UPDATE 4/14/16 While we have not seen the results of the DLNR’s necropsy of the ducks, all indications are the their deaths are are result more of neglect than depravity. In seems poor water quality of the developed wetlands has deteriorated mostly due to an nearly unchecked proliferation on invasive weeds “choking “ the still waters . Unlike a natural wetlands, these waters do not flow.

We are unable to determine what agency is responsible for maintaining it. The site sign lists two government entities, HTA and Maui County, and it seems the State (DLNR) owns the land, but none appear to maintain it. Non- profit Malama Maui Nui (formerly Community Work Day) does their best with occasional volunteer “work day” clean outs, as we had mention in prior post with recent Makawao Cub Scout effort, but without increased government funding, they can not keep pace, and we see the result.

Now it appears that some residents have taken up the effort at their own expense using a two pronged effort of clearing out the invasive growth, while aerating the still waters to reverse the continuing deaths of the ducks. KCA commends this community effort at a time when government seems unable to do so.



UPDATE 4/12/16  As reported in this morning’s Maui News (4 days after our initial report) the State’s DLNR, who was alerted by a KCA director last week, has stated the botulism,  a paralytic illness caused by a nerve toxin, is the suspected cause. While it remains a sad event regardless of the cause, we view it more favorably than a purposefully performed action of someone in our area.  The entire article is shown at the end of this information post.

4/8/16–Just a few weeks ago (3/25) we offered an update on that little waterfowl sanctuary in central Kihei, La’ie Wetlands Restoration, SEE: https://gokihei.org/environment/organizing-good-organizations-to-do-good-in-kihei-friday-morning.

We often observe families stopped there to allow the keiki to see the ducks (and on occasion nene geese). We too sometimes stop just to watch nature in action in this little oasis of the urban area, where we can turn our backs on the hectic pace of SKR, take a deep breath end enjoy the waterfowl in action for a brief respite.

Now we have reports that this sanctuary is violated this week by someone apparently killing the ducks, and leaving the carcasses there, as an statement of their depravity. Authorities have been notified, but something of this affront to our community needs community action. Please be vigilant when you are in this area, report this illegal action to MPD, (not the Humane Society, as they advise not their kuleana) use your devices to verify any violations with pix or video. Remember that those who abuse animals will often degrade to abusing humans.                                                                        

Botulism suspected in deaths of 8 ducks in Kihei

April 12, 2016
By LEE IMADA – Managing Editor (leeimada@mauinews.com) , The Maui News

Eight non-native mallard ducks from the La’ie wetlands near St. Theresa Church in Kihei have died since Friday and botulism is suspected, the state Department of Land and Natural Resources said Monday.

On Friday, Maui Division of Forestry and Wildlife officials picked up four dead ducks around the waterway, said DLNR spokeswoman Deborah Ward. Responding to a call Monday of more dead ducks, wildlife officials picked up one dead and three sick mallards, all of which died during transport..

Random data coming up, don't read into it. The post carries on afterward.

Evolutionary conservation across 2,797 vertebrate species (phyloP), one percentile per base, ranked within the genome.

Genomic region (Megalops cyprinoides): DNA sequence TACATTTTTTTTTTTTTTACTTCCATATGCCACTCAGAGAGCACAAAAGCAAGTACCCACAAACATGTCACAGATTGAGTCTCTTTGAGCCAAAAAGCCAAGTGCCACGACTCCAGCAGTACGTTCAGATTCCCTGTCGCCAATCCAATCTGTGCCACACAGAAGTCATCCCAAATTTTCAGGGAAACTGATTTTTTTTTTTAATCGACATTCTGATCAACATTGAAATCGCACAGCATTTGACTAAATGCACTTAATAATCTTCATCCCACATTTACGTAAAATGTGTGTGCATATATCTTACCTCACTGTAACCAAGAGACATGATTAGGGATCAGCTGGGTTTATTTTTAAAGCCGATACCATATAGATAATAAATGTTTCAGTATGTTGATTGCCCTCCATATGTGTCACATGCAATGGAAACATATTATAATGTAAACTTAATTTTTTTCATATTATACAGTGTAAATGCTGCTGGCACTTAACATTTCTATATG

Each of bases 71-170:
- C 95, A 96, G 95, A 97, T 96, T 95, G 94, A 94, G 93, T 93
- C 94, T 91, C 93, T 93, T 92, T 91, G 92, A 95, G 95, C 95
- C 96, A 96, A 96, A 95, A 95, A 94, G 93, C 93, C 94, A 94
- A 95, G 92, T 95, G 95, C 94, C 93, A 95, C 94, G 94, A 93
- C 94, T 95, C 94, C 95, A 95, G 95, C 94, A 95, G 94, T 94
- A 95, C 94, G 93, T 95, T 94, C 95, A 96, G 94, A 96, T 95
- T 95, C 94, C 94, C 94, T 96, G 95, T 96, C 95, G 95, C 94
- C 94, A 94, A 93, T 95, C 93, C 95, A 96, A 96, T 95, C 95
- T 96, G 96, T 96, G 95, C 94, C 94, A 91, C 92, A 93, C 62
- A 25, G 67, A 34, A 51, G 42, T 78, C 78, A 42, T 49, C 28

“All signs and symptoms observed in the sick birds appear to indicate botulism,” said Ward.

Charlene Schulenburg said in an email Monday that area residents picked up 16 dead ducks in a five-day period recently

Area residents had been concerned that the ducks were poisoned or stoned. Schulenburg said that the ducks are strong creatures.

“We’ve lived here over five years and never even had one dead duck,” Schulenburg said. “They’re pretty hardy animals.”

There was an outbreak of botulism at Kanaha Pond in 2012 that killed scores of endangered birds, including stilts, coots and Hawaiian ducks. Experts said then that it was important to remove the dead birds to “break the chain reaction” of transmission of the disease through the food chain. Maggots from the inflected birds can provide a high dose of the paralytic toxin from the disease when consumed.

State wildlife officials have notified federal managers at the Kealia Pond National Wildlife Refuge in north Kihei and Kanaha Pond Wildlife Sanctuary in Kahului, said Ward. Residents, including Schulenburg, and wildlife staff will continue to search for dead birds.

No native, threatened or endangered species have been affected, but two stilts have been seen in the wetlands, Ward said. Though no nene have been observed recently in the wetlands, the endangered Hawaiian goose has been seen at La’ie.

The toxin in the botulism bacteria has a paralytic effect, blocking nerve endings. Birds die from respiratory arrest or are unable to hold up their necks, sometimes referred to as “limberneck,” and drown in the water.

Botulism is a natural toxin produced by a bacteria commonly found in soil. The avian disease – which is the same bacteria but a different strain as the human form associated with improperly canned food – thrives in low- or no-oxygen water conditions. The disease is transmitted through the food system to birds.

The 1.5 acre La’ie wetland is makai of South Kihei Road near Lipoa Street, according to Malama Maui Nui, which is working to restore the county-owned site. The wetland consists of a waterway and ponds, wetlands and sand dunes.

* Lee Imada can be reached at leeimada@mauinews.com.